Business is no more a pure entrepreneurial activity. It has become more of a shared service where everyone gathers together as a community to work on the core activity. The most successful business model today has been more of a match making service than a simple owner employee relationship. For instance, Facebook brings people together motivating artificial interaction between them. Airbnb uses the strategy to connect interested people to businesses offering lodging services. Washio is another company which brings people together for satisfying their laundry needs. Uber and Ola are service providers who offer streamlined commutation services to people to reach from one destination to another in a hassle free safe manner.

Business models have changed

Business strategies have undergone a major change in the past couple of decades. Uber and Ola business models are a clear proof for the same. Yesteryears witnessed businesses taking a lot of responsibility to provide their services to people. Today, businesses just need middlemen to take their services to the end customer. For Uber and Ola, the drivers acted as the perfect middlemen to reach their streamlined driving services to the general public.

The service, driver and customer combination was seen more as a community than as a business. This directly meant that the drivers were not in their roles and these companies were not responsible for their sustenance.

Salient features of Ola and Uber business models

Ola and Uber were the forerunners to exploit the new business model which was totally divergent to the traditional ones. The model did not require any licensing aspects which tend to complicate things through the journey. The business model was clearly out of regulations since such things were yet to be exploited when they entered into the market. No insurance was required to be done for the labour since the companies carried none on their roles.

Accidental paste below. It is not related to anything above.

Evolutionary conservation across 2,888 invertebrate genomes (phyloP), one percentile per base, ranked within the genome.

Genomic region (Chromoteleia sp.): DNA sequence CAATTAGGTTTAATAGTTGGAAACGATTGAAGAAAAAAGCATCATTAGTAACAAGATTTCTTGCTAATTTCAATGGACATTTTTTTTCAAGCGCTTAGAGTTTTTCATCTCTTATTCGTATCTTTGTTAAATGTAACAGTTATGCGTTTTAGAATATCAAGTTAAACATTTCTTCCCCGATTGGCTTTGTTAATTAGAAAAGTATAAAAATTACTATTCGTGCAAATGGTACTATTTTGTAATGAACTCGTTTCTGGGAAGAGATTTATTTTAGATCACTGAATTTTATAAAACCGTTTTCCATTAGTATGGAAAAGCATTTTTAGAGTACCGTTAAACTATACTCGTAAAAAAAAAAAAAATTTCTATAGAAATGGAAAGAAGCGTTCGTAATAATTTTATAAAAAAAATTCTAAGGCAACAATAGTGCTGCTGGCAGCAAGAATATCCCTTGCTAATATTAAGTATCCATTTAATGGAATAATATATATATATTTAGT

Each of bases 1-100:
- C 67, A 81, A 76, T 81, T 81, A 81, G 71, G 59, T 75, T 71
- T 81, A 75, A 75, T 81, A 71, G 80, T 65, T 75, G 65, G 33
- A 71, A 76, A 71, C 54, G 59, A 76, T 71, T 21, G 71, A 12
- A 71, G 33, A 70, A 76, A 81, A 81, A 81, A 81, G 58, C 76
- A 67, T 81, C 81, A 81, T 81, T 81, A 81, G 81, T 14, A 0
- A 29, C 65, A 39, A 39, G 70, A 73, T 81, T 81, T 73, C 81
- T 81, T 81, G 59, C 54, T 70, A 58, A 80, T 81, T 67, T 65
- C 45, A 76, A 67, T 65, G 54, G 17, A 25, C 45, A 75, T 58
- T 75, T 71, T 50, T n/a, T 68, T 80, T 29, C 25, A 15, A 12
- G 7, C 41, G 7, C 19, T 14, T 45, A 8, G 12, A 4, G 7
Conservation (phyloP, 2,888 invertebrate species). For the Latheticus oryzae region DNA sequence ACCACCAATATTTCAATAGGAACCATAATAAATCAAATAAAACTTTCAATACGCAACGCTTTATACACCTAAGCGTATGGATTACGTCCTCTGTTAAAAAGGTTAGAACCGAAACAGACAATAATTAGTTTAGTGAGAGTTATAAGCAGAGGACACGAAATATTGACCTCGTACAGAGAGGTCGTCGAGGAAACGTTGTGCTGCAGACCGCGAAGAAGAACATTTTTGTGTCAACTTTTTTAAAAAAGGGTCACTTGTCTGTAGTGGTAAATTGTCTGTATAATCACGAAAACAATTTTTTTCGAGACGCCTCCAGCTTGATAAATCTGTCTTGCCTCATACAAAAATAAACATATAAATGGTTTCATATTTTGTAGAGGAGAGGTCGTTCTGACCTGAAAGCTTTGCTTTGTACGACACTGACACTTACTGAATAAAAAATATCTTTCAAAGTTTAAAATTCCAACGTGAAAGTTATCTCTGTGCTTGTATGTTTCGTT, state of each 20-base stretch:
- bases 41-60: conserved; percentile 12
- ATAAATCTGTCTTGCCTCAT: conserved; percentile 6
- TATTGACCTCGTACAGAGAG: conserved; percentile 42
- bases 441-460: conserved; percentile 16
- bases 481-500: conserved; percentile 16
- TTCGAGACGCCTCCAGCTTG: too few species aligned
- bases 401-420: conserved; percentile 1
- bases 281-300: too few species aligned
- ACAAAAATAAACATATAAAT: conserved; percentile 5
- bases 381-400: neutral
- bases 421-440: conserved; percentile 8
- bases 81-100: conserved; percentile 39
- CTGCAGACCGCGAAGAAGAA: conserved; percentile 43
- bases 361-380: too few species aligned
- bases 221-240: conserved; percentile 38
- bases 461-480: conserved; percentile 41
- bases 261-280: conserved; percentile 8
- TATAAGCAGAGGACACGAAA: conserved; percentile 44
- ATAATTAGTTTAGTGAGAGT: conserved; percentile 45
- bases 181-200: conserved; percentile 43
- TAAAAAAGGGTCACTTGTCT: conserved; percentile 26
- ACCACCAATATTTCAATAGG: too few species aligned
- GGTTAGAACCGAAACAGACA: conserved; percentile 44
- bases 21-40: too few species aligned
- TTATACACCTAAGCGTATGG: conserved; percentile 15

The cost of labour was low but experienced which had high scope for exploitation by the Companies. On the infrastructure part of it, Ola and Uber were not required to make any type of investments since the vehicle was the only requirement and the drivers brought it along with them. All this relieved the owners of Ola and Uber from all sort of responsibilities towards either the drivers who drive for them or the customers who avail the service. Ola and Uber owned nothing and so risked nothing too.

Operational tactics involved in Ola and Uber models

The initial offering given to drivers by Ola and Uber were absolutely profitable for them. The drivers were earning more profit than the companies. This enticed more and more drivers to ride their vehicles for Ola and Uber. The profit margin was so high for the drivers that many professionals shifted their base from IT companies to driving for Ola and Uber.

However, the drivers were the worst affected lot when Ola and Uber increased their margin levels. On the insurance aspect, Ola and Uber offered Commercial Auto Insurance to its drivers. This however depended upon the availability of Personal Auto Insurance for them. The hitch here is no Insurance company offers personal Auto Insurance to Ola or Uber drivers. Ola and Uber drivers thus neither get the commercial Auto Insurance nor personal auto Insurance. This deprives them of driving their vehicle at their preferred timing or for commercial purposes.